Mycenaean Art

Mycenaean art is similar to that of the Minoans and much of it has been found in the royal graves at Mycenae.

The Mask of Agamemnon

The Mask of Agamemnon. Athens National Archaeologocial Museum. (c) Xuan Che

The Mask of Agamemnon is a gold funeral mask discovered at the site of Mycenae.

German archaeologist Heinrich Schliemann, who discovered the artifact in 1876, believed that the funeral mask of Mycenaean king Agamemnon, leader of the Achaeans in Homer’s epic of the Trojan War, the Iliad, but modern archaeological research suggests that the mask dates to c. 1600 BC, predating the period of the legendary Trojan War by about 400 years.


Mycenaean pottery was quite similar to Minoan pottery but the decoration was not always as finely executed.

Stirrup jar with octopus, c. 1200-1100 BC. Metropolitan Museum of Art.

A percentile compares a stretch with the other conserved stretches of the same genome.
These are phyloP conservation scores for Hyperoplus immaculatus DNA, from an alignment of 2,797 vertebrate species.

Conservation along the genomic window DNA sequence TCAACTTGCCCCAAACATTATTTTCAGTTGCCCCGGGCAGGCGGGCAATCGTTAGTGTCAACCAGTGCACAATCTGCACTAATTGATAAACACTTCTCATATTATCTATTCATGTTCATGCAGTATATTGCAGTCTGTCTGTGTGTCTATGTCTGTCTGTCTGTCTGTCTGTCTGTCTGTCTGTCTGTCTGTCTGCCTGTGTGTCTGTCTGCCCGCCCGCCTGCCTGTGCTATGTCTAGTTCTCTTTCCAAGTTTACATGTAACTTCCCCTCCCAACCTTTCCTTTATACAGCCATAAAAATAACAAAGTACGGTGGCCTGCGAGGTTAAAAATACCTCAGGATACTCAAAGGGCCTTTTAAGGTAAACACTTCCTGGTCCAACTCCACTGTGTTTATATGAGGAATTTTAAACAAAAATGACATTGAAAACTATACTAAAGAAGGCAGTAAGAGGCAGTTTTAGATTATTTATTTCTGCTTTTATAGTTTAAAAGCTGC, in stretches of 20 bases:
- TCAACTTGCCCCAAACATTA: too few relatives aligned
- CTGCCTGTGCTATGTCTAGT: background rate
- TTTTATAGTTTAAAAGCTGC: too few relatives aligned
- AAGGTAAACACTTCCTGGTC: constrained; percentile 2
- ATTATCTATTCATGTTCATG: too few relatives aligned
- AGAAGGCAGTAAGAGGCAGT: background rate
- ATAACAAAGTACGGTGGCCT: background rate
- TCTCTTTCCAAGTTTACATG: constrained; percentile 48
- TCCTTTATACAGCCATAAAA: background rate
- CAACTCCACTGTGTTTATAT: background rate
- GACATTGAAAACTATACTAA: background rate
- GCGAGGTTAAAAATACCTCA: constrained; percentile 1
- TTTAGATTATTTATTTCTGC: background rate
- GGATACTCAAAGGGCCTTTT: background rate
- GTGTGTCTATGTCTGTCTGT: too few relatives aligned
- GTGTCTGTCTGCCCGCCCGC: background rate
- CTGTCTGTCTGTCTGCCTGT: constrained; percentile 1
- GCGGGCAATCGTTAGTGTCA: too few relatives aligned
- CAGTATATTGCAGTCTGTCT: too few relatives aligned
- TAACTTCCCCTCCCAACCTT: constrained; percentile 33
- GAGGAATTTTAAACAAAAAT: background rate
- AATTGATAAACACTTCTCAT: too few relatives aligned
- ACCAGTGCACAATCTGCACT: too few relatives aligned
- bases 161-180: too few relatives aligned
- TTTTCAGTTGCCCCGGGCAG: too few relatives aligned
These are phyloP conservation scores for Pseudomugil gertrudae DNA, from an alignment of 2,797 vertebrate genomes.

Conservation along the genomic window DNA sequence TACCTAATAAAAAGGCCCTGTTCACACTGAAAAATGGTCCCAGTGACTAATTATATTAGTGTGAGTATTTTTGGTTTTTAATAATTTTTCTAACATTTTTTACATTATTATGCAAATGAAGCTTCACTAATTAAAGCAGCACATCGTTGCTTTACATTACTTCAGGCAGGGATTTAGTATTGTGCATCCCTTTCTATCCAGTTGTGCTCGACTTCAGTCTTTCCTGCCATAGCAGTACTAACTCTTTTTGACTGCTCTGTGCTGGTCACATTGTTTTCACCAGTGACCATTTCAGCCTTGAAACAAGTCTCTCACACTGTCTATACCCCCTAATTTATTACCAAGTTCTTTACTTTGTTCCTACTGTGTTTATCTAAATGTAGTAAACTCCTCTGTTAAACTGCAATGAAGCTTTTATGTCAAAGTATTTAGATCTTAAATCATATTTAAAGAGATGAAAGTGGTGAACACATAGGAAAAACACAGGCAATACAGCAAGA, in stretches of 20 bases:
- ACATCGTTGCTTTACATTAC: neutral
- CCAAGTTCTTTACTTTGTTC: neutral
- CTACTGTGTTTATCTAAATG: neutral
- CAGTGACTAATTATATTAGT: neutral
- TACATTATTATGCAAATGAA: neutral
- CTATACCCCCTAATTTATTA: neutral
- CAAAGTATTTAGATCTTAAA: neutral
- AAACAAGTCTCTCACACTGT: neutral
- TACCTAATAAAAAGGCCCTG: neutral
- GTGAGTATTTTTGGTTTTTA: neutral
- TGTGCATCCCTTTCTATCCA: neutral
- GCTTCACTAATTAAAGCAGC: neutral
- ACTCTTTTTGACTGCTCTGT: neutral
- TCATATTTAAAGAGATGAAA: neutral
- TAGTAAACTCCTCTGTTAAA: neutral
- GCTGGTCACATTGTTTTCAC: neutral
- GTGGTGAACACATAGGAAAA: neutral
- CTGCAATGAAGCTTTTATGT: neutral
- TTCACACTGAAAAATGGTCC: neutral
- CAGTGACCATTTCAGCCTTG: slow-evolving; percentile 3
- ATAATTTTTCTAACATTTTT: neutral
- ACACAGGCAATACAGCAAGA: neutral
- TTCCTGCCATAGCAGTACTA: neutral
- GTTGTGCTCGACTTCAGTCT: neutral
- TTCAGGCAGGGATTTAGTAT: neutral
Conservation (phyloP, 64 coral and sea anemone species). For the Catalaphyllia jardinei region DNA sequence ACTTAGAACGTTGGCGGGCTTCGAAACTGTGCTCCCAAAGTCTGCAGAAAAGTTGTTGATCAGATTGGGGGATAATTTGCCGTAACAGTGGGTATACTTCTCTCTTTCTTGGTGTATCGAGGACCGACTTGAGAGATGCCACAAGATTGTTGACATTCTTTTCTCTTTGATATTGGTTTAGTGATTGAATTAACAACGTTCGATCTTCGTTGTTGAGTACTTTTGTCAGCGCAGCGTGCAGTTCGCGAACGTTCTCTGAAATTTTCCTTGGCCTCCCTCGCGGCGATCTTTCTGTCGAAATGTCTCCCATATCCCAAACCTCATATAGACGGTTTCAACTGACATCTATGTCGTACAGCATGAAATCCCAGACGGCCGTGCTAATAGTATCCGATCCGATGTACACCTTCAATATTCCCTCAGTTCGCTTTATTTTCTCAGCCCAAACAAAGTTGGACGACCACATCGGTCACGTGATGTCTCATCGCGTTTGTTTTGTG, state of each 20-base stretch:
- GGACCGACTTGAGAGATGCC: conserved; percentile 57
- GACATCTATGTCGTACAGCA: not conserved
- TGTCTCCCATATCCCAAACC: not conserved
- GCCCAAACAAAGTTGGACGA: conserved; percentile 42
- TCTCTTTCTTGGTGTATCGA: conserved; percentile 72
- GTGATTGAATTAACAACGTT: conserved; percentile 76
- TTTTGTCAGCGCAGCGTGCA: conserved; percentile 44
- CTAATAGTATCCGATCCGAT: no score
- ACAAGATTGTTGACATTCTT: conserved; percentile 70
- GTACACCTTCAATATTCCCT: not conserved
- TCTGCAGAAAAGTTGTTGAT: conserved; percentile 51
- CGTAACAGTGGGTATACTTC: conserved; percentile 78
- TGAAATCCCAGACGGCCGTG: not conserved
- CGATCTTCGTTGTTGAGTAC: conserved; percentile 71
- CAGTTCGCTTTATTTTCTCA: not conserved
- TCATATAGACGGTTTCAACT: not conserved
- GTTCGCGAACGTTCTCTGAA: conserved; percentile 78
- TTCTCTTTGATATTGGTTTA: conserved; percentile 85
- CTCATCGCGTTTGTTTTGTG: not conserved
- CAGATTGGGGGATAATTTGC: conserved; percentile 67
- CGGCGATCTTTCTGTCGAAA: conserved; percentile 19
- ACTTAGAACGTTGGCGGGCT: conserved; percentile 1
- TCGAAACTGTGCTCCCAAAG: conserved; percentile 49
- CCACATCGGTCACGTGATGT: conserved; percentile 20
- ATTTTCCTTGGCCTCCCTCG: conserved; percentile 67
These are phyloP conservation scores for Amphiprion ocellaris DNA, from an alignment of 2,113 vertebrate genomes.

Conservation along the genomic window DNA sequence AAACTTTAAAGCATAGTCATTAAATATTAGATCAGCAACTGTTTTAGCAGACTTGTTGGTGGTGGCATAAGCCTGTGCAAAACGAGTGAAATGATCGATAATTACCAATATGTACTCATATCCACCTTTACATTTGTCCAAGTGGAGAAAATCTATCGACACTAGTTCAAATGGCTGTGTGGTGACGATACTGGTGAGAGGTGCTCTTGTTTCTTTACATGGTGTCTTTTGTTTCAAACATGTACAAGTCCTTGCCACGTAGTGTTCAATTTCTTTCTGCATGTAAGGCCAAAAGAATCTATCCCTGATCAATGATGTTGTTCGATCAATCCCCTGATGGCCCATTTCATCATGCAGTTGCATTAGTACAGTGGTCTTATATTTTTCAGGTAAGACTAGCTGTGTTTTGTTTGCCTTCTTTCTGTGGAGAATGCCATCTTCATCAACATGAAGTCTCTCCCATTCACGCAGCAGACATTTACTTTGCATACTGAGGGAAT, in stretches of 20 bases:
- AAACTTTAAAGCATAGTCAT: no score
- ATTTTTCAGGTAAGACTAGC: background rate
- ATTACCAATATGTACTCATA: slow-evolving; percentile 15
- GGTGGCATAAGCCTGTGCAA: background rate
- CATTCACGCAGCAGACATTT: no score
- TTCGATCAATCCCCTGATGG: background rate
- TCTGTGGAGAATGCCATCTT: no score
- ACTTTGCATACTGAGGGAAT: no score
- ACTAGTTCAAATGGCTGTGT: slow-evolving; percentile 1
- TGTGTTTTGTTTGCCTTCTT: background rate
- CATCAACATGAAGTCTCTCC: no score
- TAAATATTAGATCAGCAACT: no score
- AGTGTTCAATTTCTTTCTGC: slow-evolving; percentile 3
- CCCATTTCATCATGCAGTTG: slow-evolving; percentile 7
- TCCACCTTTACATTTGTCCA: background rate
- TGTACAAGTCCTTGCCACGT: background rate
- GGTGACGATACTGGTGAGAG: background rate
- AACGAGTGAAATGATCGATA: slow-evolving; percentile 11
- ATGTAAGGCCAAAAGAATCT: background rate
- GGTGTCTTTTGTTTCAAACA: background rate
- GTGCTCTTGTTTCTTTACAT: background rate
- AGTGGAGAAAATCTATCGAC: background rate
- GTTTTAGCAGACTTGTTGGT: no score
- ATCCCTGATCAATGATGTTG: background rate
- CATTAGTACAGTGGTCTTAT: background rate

Again, Mycenaean frescoes copied the style of the Minoans and decorated the palace walls at sites such as Mycenae, Pylos and Tiryns. However, only fragments have survived.


The Mycenaeans did not produce large sculptures but instead made clay figurines that have been found at sites across the Mycenaean world, dating to c. 1400-1200 BC, and remarkably similar in design. Highly stylized to the point of being almost unrecognisable as human forms, the figures are most commonly female and standing, probably representing a nature goddess.

Three female figures, c. 1400-1300 BC. Metropolitan Museum of Art.


The Mycenaeans were very adapt at metalwork and used gold, glass, faience, precious and semi-precious stones and amber to produce necklaces, pendants, death masks, daggers, drinking cups and much more.

Bronze, silver and gold inlaid dagger, 1550-1500 BC. Athens National Archaeological Museum. (c) Neoclassicism Enthusiast

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